GENEVA, Switzerland — Where does the desire to buy luxury fashion really come from? It has become trendy for major brands to embrace inclusivity in response to the rise of Millennials and shifting socio-political currents. PR storms following the release of culturally insensitive products and campaigns have also spurred some brands to become more inclusive. See Dolce & Gabbana’s blunders in China, and Gucci’s missteps in the United States. And yet despite these shifts, consumer demand for fashion remains unmistakably and fundamentally rooted in exclusivity. So how exactly does it work?
Luxury brands are receptacles of idealised traits projected onto them by consumers. They achieve this through a mix of claim, association and posture. Example: “Chanel is the quintessential symbol of Parisian elegance.” Consumers pay to acquire these traits through their purchases. Example: “I am very elegant when I go out with my Chanel handbag.” Others then recognise these purchases, attributing the desirable traits to their owners. Example: “She has a beautiful Chanel handbag and she is really elegant with it.”
Psychoanalysts refer to “projective identification” or the process by which the subconscious mind projects positive or negative traits onto external objects, like handbags, as the force behind our primitive drive for ownership, which is by definition exclusive, sanctioned by the institution of private property.
Chanel is the quintessential symbol of Parisian elegance.
At the social level, the psychology of luxury goods is simple: “I have something good that you don’t have, hence I’m better, sexier and more desirable than you.” This, too, is fundamentally about exclusivity, with ownership marking the border between those who have and those who don’t, and providing a key input to defining where our identities sit within the social hierarchy.
Here, envy plays an important role. Envy is the angry feeling that occurs when we see someone else possessing or enjoying something desirable. Recognition for being the owner of a desirable product or brand — through logos, design traits or shapes — is a key lever through which luxury brands reinforce the link between their goods and a customer’s sense of identity. But other people’s admiration also reinforces the construct through envious recognition: “If others aspire to have what I have, then what I have is really good, hence I am good.”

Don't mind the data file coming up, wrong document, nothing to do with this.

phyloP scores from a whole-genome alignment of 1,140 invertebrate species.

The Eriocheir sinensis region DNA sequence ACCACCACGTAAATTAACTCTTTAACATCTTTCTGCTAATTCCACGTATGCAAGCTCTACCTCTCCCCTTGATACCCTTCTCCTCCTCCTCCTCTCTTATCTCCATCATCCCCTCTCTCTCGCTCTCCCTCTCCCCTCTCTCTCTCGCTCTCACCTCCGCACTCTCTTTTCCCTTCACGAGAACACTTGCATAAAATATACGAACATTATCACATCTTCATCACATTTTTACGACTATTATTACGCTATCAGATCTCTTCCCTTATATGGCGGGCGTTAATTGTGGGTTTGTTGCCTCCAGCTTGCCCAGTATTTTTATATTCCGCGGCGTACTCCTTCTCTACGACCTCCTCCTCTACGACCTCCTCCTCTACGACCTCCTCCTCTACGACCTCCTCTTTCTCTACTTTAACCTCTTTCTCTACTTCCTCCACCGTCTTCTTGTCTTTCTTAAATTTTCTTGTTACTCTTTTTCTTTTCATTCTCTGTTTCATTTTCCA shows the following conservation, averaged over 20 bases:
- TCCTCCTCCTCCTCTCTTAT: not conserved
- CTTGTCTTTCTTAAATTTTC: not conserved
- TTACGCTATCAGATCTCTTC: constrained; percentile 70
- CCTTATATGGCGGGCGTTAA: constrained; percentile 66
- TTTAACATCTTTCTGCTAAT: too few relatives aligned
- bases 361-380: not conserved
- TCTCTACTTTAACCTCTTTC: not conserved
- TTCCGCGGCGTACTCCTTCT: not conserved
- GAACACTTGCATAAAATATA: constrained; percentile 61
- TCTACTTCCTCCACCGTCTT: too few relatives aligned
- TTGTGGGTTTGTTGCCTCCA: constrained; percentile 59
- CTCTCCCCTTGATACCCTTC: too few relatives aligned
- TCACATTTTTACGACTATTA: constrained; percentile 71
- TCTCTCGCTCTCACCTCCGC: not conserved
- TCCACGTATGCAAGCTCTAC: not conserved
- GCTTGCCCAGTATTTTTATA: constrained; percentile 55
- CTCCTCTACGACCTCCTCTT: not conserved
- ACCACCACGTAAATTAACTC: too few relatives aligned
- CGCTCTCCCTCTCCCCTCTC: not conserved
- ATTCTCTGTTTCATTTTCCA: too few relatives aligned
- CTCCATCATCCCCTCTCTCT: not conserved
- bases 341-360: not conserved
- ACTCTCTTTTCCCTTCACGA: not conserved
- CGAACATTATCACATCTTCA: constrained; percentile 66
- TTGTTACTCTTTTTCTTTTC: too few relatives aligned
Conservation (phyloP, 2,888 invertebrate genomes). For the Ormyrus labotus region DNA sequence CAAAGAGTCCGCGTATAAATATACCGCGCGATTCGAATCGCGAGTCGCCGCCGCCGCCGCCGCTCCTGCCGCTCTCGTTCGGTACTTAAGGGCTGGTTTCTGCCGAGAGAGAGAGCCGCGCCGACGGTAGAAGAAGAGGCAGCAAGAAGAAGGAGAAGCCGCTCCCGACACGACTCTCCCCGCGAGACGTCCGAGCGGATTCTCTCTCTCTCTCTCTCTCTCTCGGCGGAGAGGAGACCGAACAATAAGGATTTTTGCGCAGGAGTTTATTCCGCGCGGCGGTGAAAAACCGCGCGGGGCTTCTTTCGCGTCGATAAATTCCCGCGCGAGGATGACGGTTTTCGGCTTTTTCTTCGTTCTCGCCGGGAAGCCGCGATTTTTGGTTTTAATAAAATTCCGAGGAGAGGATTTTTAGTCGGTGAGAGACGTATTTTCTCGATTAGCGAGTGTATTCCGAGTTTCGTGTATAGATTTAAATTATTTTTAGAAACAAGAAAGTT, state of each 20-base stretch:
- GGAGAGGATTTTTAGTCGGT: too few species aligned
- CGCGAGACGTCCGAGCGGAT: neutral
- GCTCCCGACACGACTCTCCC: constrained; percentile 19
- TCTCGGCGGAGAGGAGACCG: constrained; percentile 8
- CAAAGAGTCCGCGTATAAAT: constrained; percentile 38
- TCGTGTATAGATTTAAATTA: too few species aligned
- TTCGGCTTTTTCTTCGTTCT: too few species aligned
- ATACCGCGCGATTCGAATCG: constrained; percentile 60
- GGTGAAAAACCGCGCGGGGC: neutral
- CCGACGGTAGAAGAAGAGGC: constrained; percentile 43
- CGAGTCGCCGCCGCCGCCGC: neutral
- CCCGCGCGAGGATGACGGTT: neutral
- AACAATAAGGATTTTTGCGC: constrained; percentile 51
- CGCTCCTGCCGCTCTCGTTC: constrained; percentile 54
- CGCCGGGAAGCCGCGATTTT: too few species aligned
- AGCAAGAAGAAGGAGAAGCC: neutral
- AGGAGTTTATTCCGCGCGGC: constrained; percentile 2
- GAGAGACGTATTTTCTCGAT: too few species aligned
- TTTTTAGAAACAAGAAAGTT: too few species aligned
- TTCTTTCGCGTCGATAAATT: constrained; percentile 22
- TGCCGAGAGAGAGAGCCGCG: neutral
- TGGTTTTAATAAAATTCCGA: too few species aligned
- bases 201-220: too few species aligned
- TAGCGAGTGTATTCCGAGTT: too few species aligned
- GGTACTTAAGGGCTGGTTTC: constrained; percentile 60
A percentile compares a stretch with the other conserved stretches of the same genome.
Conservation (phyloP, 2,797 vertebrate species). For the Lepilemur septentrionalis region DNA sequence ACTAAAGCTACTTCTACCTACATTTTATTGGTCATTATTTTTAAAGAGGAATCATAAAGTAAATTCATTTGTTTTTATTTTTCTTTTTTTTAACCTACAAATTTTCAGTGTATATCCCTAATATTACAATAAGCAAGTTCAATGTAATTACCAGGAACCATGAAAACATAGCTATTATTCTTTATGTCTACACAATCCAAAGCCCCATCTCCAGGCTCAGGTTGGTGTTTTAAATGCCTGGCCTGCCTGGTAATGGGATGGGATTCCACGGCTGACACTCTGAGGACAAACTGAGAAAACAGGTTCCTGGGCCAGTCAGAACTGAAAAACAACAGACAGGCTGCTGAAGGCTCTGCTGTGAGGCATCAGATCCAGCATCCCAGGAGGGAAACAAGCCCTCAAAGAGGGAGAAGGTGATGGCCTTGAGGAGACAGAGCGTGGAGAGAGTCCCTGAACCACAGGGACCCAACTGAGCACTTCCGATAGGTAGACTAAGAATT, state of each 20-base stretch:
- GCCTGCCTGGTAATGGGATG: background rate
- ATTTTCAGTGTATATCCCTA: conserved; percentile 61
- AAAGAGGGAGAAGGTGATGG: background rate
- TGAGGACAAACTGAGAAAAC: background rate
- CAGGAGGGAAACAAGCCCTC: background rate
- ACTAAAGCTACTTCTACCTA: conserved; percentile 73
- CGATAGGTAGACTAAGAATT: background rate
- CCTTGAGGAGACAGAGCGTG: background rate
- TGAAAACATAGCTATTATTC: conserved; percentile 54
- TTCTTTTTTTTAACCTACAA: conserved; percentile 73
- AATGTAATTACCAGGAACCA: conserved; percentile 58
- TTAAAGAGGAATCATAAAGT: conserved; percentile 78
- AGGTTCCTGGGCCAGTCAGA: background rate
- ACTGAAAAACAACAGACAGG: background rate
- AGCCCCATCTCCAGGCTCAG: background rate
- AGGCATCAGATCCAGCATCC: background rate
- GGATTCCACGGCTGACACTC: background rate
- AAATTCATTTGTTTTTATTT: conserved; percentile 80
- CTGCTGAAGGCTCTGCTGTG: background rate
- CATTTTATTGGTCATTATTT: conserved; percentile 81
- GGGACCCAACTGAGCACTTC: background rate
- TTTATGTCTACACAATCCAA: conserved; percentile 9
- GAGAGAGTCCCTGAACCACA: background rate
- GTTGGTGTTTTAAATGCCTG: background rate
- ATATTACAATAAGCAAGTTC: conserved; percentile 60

Social media has amplified the dynamic of identification through recognition and envy to the point of paroxysm. People’s lives used to be private; now they are shared with the world. We post countless images every day on Instagram, Facebook, WeChat and other social media platforms. Many of these are selfies. Exhibition and appearance have become a central pillar of the global zeitgeist. This creates huge pressure to look your best and luxury brands benefit greatly from this. While social media is often linked to the rising trend towards inclusivity in brand communications, it is actually a far more powerful force for reinforcing fashion’s exclusivity dynamic.
If others aspire to have what I have, then what I have is really good, hence I am good.
Luxury goods are about differentiation and flocking. Buying them is a way of both standing out from some people and joining others. In other words, one defines one’s identity both in positive (“I am X”) and negative (“I am not Y”) terms. But whether at the individual or the group level, there is always a border, there are those who are “in” and those who are “out.”
In human society, there is a strong aspirational drive in the desire to be part of the right group. Individuals project their idealised values on the group they want to join. The aspirational element of this construct was famously and paradoxically displayed by Groucho Marx in his letter to the Friars Club of Beverly Hills: “I don’t want to belong to any club that would accept me as one of its members.” This aspiration is particularly strong with new luxury consumers, who have only recently enjoyed a significant improvement in their social standing. To them, buying luxury products means both appropriating “good” and access to the “right” group.
Exclusivity is at the core of luxury demand. And yet it has become fashionable for brands to embrace inclusivity. This strategy may be skin deep. Under the surface, inclusivity comes with serious risks. True inclusivity exposes brands to “hijacking” by the “wrong” group of consumers. Too much disconnect between a brand’s values and how aspiring (and existing) consumers would perceive others that own the brand can be disastrous. The example of Burberry — once tainted by its associations with working-class “chavs” — speaks volumes. Several years after the issue was addressed, Burberry still ranked low with British consumers in terms of desirability.
Luxury brands can also be diluted when they are adopted by too wide a consumer group, ceasing to appear special in the eyes of consumers. People buy luxury to feel special. Luxury brands that become ubiquitous fail on this fundamental promise: “If I have what everyone else has, I am no longer special — I’m just normal.”
Generational change and digital media may be shifting the cultural emphasis from “standing out” (individuality) to “belonging” (community). But in the minds of luxury consumers, “belonging” is really about “standing out through belonging to the right group.” In the 1960s, the hippies eschewed luxury goods, along with other symbols of commercial consumption and social hierarchy. Millennials, on the other hand, may like the concept of inclusivity, but they are also very keen on luxury goods and the exclusivity dynamic that underpins them, whether they admit it or not.
Luca Solca is head of luxury goods research at Bernstein.
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